Wyoming Motion for Summary Judgment
Summary judgment is proper only when there are no genuine issues of material fact and the prevailing party is entitled to judgment as a matter of law. Mountain Cement Co. v. Johnson, 884 P.2d 30, 32 (Wyo.1994); W.R.C.P. 56(c).
We review a summary judgment in the same light as the district court, using the same materials and following the same standards. "We examine the record from the vantage point most favorable to the party opposing the motion, and we give that party the benefit of all favorable inferences which may fairly be drawn from the record." Four Nines Gold, Inc. v. 71 Constr., Inc., 809 P.2d 236, 238 (Wyo. 1991).
Summary judgment serves the purpose of eliminating formal trials where only questions of law are involved. Blagrove v. JB Mechanical, Inc., 934 P.2d 1273, 1275 (Wyo. 1997); England v. Simmons, 728 P.2d 1137, 1141 (Wyo. 1986).
We review a grant of summary judgment by deciding a question of law de novo and afford no deference to the district court's ruling on that question. Sammons v. American Auto. Ass'n, 912 P.2d 1103, 1105 (Wyo. 1996); Blagrove, 934 P.2d at 1275.
For at least a quarter of a century, it has been the rule in Wyoming that:
for a summary judgment motion to be successful, the movant must make a prima facie showing that no genuine issue of material fact exists. Clark v. Industrial Co. of Steamboat Springs, Inc., 818 P.2d 626, 628 (Wyo.1991) (quoting TZ Land & Cattle Co. v. Condict, 795 P.2d 1204, 1208 (Wyo.1990)).
The burden thereafter shifts to the opposing party to demonstrate the existence of a genuine issue of material fact. Weber v. McCoy, 950 P.2d 548, 551 (Wyo.1997).
Gordon v. Spectrum, Inc., 981 P.2d 488, 491-92 (Wyo. 1999). See Wells v. Board of Trustees of Laramie County School Dist. No. 1, 3 P.3d 861, 864 (Wyo. 2000); Hittel v. WOTCO, Inc., 996 P.2d 673, 677-78 (Wyo. 2000); and Wood v. Trenchard, 550 P.2d 490, 492 (Wyo. 1976).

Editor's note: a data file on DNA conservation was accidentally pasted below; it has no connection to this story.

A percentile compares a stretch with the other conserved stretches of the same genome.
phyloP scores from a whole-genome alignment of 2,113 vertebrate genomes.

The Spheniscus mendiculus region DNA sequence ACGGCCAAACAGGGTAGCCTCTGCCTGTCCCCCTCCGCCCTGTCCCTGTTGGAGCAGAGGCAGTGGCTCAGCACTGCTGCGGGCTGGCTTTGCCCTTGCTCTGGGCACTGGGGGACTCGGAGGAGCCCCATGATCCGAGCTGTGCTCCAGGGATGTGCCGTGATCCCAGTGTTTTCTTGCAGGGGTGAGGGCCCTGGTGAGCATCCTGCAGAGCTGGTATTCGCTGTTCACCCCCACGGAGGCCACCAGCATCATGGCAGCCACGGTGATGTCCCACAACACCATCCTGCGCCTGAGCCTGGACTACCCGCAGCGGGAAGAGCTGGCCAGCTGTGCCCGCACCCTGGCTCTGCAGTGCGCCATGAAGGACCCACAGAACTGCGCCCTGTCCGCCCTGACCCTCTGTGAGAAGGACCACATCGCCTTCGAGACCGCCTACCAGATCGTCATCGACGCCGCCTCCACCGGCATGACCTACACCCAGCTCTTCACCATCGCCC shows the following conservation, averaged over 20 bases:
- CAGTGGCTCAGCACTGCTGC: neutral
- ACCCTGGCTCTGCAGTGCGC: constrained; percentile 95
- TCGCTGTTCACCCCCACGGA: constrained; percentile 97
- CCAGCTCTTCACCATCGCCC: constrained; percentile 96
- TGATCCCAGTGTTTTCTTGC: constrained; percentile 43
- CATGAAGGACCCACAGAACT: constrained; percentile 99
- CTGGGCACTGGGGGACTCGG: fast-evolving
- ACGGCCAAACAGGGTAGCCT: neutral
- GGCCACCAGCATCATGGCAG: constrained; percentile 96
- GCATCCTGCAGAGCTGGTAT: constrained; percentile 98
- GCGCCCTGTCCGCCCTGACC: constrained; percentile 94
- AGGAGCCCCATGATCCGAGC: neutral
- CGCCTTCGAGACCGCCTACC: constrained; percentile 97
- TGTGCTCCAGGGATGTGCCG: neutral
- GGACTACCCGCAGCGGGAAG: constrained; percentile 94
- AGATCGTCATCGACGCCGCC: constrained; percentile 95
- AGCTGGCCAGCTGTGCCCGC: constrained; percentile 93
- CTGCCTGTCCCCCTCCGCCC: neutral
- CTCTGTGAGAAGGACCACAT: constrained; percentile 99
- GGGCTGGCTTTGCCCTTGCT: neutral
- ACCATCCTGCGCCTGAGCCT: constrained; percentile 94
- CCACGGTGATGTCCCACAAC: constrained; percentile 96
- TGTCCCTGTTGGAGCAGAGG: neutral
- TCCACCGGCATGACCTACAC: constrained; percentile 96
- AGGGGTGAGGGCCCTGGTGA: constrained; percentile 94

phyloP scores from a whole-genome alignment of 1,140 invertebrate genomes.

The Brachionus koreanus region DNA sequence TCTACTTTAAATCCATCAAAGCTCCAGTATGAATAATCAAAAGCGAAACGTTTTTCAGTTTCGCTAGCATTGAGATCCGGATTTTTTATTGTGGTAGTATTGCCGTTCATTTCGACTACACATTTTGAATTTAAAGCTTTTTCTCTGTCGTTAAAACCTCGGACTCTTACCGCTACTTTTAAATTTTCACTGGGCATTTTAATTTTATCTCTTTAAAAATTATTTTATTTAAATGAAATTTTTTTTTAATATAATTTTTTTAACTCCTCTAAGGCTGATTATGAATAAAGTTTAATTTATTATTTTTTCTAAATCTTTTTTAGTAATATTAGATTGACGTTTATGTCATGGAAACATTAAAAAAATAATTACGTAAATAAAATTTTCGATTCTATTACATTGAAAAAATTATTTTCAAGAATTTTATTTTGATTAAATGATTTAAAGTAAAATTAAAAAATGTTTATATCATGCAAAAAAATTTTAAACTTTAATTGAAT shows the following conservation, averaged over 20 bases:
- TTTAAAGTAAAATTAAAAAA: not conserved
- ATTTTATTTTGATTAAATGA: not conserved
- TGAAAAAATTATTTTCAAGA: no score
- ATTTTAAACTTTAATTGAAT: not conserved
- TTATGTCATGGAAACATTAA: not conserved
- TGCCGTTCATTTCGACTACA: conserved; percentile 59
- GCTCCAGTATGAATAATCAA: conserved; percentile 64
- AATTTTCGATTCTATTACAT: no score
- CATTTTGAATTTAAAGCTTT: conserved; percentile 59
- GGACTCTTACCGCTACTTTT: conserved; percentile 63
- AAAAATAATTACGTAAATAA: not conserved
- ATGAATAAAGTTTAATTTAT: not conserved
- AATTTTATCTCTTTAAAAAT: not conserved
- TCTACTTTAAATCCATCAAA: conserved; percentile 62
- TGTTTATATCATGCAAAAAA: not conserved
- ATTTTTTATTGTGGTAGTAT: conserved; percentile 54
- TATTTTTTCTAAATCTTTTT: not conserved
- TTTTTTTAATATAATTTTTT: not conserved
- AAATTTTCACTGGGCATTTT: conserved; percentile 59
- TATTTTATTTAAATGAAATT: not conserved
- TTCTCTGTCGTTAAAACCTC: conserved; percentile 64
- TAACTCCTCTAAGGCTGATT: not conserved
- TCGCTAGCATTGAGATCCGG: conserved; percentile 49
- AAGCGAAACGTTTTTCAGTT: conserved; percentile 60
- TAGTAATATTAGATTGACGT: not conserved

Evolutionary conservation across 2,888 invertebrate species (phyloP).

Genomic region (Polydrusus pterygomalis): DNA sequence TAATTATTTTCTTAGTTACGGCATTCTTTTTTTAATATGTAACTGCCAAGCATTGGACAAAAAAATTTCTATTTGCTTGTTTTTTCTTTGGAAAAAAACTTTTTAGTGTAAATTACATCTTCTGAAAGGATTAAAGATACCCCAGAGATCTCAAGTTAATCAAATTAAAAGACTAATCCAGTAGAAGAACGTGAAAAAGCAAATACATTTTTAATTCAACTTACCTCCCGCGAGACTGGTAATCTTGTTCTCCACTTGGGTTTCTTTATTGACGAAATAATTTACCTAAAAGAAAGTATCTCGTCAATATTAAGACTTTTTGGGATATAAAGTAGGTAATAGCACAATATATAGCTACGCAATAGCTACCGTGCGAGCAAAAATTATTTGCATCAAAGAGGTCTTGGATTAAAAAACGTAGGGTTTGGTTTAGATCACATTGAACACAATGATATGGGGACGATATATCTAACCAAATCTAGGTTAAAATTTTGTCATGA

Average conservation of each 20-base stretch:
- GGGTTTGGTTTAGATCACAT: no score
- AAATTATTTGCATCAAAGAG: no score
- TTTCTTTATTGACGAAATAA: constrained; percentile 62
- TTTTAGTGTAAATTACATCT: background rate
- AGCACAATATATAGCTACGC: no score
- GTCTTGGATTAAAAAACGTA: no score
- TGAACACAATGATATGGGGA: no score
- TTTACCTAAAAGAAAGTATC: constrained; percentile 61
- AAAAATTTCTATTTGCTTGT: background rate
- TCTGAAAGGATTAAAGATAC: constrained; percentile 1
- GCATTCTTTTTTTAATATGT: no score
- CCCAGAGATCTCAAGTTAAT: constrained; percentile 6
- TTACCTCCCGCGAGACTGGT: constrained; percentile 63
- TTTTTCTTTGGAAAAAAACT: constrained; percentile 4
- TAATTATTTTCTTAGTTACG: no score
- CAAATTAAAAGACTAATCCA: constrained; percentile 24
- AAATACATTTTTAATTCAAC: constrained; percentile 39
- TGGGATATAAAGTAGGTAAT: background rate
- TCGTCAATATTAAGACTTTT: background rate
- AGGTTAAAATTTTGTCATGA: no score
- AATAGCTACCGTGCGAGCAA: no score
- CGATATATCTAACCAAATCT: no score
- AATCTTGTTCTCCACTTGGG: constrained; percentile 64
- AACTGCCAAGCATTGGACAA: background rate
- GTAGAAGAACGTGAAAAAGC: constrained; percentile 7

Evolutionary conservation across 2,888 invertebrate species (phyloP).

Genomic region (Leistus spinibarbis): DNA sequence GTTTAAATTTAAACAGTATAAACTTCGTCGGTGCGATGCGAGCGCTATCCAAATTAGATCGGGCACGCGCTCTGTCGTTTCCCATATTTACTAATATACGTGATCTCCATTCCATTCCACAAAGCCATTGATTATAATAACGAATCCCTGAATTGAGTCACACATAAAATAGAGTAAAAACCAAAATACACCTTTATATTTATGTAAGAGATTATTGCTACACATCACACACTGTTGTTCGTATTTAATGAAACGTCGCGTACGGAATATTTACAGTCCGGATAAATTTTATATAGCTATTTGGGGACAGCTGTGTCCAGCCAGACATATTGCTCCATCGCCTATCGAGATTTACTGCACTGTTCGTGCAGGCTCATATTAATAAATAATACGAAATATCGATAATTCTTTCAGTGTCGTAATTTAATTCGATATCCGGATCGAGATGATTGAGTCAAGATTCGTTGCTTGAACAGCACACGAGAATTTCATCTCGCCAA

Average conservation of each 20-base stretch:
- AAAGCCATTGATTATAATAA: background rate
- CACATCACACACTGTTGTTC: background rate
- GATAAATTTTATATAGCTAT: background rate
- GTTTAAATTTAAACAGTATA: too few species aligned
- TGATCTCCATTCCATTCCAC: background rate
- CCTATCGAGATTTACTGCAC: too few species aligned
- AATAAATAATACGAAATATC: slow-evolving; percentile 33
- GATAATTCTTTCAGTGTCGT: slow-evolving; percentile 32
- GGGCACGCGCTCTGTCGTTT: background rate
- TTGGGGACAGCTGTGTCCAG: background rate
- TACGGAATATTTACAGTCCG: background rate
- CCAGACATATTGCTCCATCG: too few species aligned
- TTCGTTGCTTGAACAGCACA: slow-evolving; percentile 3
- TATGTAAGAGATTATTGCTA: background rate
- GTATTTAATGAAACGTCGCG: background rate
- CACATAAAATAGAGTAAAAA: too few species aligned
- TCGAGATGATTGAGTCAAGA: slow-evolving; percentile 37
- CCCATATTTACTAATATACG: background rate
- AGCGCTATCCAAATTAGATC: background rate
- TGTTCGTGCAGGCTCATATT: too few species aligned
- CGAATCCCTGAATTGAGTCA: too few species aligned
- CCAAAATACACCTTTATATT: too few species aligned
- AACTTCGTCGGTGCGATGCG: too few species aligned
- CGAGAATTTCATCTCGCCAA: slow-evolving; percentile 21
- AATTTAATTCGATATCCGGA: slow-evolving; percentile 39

After a movant has adequately supported the motion for summary judgment, the opposing party must come forward with competent evidence admissible at trial showing there are genuine issues of material fact. Wyo..R.Civ.P. 56(e); Hyatt v. Big Horn Sch. Dist. No. 4, 636 P.2d 525, 528 (Wyo.1981).
The opposing party must affirmatively set forth material, specific facts in opposition to a motion for summary judgment, Boehm v. Cody Country Chamber of Commerce, 748 P.2d 704, 710 (Wyo.1987), and cannot rely only upon allegations and pleadings, Hyatt, 636 P.2d at 530, and conclusory statements or mere opinions are insufficient to satisfy the opposing party's burden. Boehm, 748 P.2d at 710. Downen v. Sinclair Oil Corp., 887 P.2d 515, 519 (Wyo. 1994).
A number of Wyoming cases invoke and apply these rules:
Simek v. Rocky Mountain, Inc., 977 P.2d 687, 689 (Wyo. 1999);
Smith v. Board of County Comm'rs of County of Sublette 891 P.2d 88, 91 (Wyo. 1995);
Sanchez v. Life Care Centers of America, Inc., 855 P.2d 1256, 1257 (Wyo. 1993);
Moore v. Lubnau, 855 P.2d 1245, 1248 (Wyo. 1993);
Oatts v. Jorgenson, 821 P.2d 108, 110-11 (Wyo. 1991);
TZ Land & Cattle Co. v. Condict, 795 P.2d 1204, 1208 (Wyo. 1990);
Claassen v. Nord, 756 P.2d 189, 194 (Wyo. 1988).